Title:
PET FOOD TREATS, PET FOOD TREATS PROCESSING SYSTEM, AND PROCESS FOR MAKING THE PET FOOD TREATS
Kind Code:
A1


Abstract:
A process for making pet food treats including a meat base, the treats themselves and a processing system for making the treats. The meat base is ground to obtain a ground meat base. The ground meat base is mixed with one or more ingredients to obtain a meat mixture. Slugs of the meat mixture are formed. The slugs of meat mixture are cooked to obtain cooked slugs of meat mixture. The cooked slugs of meat mixture are chilled. The cooked slugs of meat mixture are packaged while reducing the amount of oxygen in the package.



Inventors:
Phelps, John (Andover, NJ, US)
Winstanley, Mary Kathryn (Hoboken, NJ, US)
Teitelbaum, Robert P. (Haddonfield, NJ, US)
Morris, Scott (Chatham, NJ, US)
Ray, Thomas (Claremont, CA, US)
Application Number:
12/482486
Publication Date:
12/17/2009
Filing Date:
06/11/2009
Primary Class:
Other Classes:
99/356, 426/250, 426/302, 426/316, 426/324, 426/392, 426/410
International Classes:
A23K1/10; B65B25/06; G07F9/10
View Patent Images:
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Primary Examiner:
LONG, LUANA ZHANG
Attorney, Agent or Firm:
DLA PIPER LLP US (P. O. BOX 2758, RESTON, VA, 20195, US)
Claims:
What is claimed:

1. A process for making pet food treats including a meat base, comprising: grinding the meat base to obtain a ground meat base; mixing the ground meat base with one or more ingredients to obtain a meat mixture; forming slugs of the meat mixture; cooking the slugs of meat mixture to obtain cooked slugs of meat mixture; chilling the cooked slugs of meat mixture; and packaging the cooked slugs of meat mixture while reducing the amount of oxygen in the package.

2. The process of claim 1, further comprising cooling the meat mixture prior to forming the slugs of meat mixture.

3. The process of claim 1, wherein the one or more ingredients include a binding agent, a moisturizing compound, a salt, a sugar, an acid or a corresponding salt thereof, a mold inhibitor, an encapsulated acid, a flavoring and aroma compound, a coloring compound, or a condiment, or any combination of two or more thereof.

4. The process of claim 1, further comprising decreasing a temperature of the meat base to form chilled blocks of meat base, the grinding including grinding the chilled blocks of meat base.

5. The process of claim 1, further comprising: coating the slugs of meat mixture with a liquid; and browning the coated slugs of meat mixture.

6. The process of claim 1, wherein the coating of the slugs of meat mixture comprises coating the slugs with a mixture of water and caramel.

7. The process of claim 1, wherein the cooking of the slugs of meat mixture comprises cooking the slugs of meat mixture using an open flame cooking oven cooking device.

8. The process of claim 5, wherein the browning of the slugs of meat mixture comprises searing the slugs of meat mixture in an open flame oven.

9. The process of claim 1, wherein the cooking of the slugs of meat mixture comprises cooking the slugs of meat mixture in a gas fired oven with a steam to maintain a humidity of about 20% inside the oven.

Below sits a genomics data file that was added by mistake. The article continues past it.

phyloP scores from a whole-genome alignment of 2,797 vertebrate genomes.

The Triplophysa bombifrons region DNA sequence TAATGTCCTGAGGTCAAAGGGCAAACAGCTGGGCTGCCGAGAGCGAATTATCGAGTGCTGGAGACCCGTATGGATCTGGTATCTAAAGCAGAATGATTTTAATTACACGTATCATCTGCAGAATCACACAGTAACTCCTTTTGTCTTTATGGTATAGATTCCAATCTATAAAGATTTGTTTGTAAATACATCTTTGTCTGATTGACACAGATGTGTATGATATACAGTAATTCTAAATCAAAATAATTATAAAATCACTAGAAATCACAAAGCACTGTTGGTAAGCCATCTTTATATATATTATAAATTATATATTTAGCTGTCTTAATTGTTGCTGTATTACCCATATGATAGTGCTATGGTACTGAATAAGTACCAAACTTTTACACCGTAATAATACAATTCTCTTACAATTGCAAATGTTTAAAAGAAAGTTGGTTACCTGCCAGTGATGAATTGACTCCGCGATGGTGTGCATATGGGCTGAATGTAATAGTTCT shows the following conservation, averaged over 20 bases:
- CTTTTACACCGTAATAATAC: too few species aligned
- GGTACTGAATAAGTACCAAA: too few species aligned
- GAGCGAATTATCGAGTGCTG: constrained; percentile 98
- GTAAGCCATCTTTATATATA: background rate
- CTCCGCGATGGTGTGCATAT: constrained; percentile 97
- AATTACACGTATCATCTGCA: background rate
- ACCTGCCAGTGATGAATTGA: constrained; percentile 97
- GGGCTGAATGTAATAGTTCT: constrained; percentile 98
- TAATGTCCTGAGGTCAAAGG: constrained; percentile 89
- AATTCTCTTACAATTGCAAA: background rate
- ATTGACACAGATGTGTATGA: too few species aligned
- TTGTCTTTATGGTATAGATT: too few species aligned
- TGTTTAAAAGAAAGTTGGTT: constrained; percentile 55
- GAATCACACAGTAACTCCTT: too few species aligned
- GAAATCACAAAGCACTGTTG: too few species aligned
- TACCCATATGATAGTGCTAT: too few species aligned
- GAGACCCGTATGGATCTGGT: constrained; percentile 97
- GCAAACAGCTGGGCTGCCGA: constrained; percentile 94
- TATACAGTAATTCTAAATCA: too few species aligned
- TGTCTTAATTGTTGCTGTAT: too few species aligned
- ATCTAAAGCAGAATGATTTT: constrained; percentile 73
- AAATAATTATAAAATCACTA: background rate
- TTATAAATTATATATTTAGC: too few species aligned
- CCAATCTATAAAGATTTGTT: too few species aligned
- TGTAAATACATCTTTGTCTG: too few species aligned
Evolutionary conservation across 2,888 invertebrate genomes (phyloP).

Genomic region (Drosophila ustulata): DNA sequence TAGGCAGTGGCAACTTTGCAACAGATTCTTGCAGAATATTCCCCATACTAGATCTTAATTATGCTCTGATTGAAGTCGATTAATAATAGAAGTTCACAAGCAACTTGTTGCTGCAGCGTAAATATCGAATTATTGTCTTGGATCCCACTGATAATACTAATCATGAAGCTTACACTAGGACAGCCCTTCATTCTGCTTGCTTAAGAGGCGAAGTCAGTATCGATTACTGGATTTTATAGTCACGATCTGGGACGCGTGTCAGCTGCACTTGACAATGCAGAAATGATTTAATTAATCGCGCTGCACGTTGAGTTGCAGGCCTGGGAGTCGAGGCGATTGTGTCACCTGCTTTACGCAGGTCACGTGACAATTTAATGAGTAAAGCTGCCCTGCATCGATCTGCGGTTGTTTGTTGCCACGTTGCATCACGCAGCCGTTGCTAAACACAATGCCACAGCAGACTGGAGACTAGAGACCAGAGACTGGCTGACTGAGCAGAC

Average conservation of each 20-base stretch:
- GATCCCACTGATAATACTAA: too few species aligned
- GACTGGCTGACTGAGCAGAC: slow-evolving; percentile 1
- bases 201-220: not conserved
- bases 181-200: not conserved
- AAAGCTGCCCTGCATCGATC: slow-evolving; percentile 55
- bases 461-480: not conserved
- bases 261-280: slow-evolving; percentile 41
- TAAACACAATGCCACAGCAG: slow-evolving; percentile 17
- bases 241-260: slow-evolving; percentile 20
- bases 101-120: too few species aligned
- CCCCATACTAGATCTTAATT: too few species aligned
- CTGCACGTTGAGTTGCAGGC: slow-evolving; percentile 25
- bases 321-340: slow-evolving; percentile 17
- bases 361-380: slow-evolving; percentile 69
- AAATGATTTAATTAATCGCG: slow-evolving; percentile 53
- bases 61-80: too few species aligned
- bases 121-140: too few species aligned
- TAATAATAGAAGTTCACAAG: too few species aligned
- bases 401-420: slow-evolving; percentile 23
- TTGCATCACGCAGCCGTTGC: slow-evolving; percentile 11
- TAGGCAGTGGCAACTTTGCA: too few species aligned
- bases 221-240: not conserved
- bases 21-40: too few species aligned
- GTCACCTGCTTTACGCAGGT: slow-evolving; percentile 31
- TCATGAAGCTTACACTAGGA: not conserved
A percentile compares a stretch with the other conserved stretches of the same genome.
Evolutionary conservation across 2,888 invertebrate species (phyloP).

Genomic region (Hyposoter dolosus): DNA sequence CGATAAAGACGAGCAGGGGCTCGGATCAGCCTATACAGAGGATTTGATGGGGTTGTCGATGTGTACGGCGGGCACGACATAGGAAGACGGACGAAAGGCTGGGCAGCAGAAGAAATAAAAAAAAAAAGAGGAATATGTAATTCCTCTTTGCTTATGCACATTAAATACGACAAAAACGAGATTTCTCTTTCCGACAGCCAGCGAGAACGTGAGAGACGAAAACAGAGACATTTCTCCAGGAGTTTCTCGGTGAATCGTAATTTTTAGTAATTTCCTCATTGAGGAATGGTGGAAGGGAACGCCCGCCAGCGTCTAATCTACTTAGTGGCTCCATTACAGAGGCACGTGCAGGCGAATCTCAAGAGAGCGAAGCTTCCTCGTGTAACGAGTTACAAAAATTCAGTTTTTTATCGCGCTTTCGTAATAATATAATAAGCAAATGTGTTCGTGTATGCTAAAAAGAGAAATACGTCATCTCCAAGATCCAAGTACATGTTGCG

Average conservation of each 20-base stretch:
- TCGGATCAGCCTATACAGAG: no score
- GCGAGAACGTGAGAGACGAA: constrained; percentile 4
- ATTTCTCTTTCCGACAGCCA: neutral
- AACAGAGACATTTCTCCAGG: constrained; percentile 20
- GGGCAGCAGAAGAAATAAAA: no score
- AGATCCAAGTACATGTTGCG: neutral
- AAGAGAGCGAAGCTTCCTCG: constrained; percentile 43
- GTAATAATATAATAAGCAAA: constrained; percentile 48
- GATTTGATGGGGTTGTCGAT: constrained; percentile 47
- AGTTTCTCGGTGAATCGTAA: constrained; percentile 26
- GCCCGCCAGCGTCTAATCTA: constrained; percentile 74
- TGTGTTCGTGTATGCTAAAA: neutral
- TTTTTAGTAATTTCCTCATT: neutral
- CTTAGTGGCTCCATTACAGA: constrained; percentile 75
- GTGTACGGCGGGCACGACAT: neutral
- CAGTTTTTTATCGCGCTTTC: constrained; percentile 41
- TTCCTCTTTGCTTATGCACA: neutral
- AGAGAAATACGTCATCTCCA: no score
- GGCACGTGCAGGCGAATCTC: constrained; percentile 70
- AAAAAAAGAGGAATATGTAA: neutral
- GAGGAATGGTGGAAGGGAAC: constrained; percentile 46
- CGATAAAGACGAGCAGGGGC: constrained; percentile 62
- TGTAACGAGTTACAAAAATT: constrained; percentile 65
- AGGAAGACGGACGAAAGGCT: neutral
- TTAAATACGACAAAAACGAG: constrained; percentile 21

10. The process of claim 1, wherein the packaging comprises filling plastic bags with the slugs of meat mixture.

11. The process of claim 10, wherein the filling of the bags with the slugs of meat mixture comprises filling the bags with the slugs of meat mixture in an atmosphere filled with a gas comprising nitrogen, inert gas, carbon dioxide, or carbon monoxide, or any combination of two or more thereof.

12. The process of claim 1, wherein the mixing of the ground meat base with one or more ingredients comprises: adding dextrose, maltodextrin, or both as such that a water activity is between approximately 0.92 and approximately 0.98, adding a salt in an amount between approximately 2% and approximately 3% to obtain a meat mixture with a moisture level between approximately 50% and approximately 60%, and adding lactic acid, citric acid or both such that the pH in the meat mixture is between approximately 4.8 and approximately 5.8, including total titratable acid, wherein the meat mixture has a fat content between approximately 7% and approximately 11%; wherein the cooking of the slugs of meat mixture comprises cooking the slugs of meat mixture for approximately 8 minutes to approximately 12 minutes at a humidity between approximately 15% and approximately 45% to achieve a core temperature in the meat pieces between approximately 165° F. and approximately 190° F.; wherein the chilling of the cooked slugs of meat mixture comprises chilling the slugs of meat mixture from a core temperature between approximately 165° F. and approximately 190° F. down to a temperature between approximately 18° F. and approximately 36° F. within approximately 20 minutes; wherein the packaging of the cooked slugs comprises reducing the amount of oxygen in the package to less than approximately 2%; and wherein a refrigerated shelf life of the resulting cooked slugs is between approximately 14 weeks and approximately 22 weeks.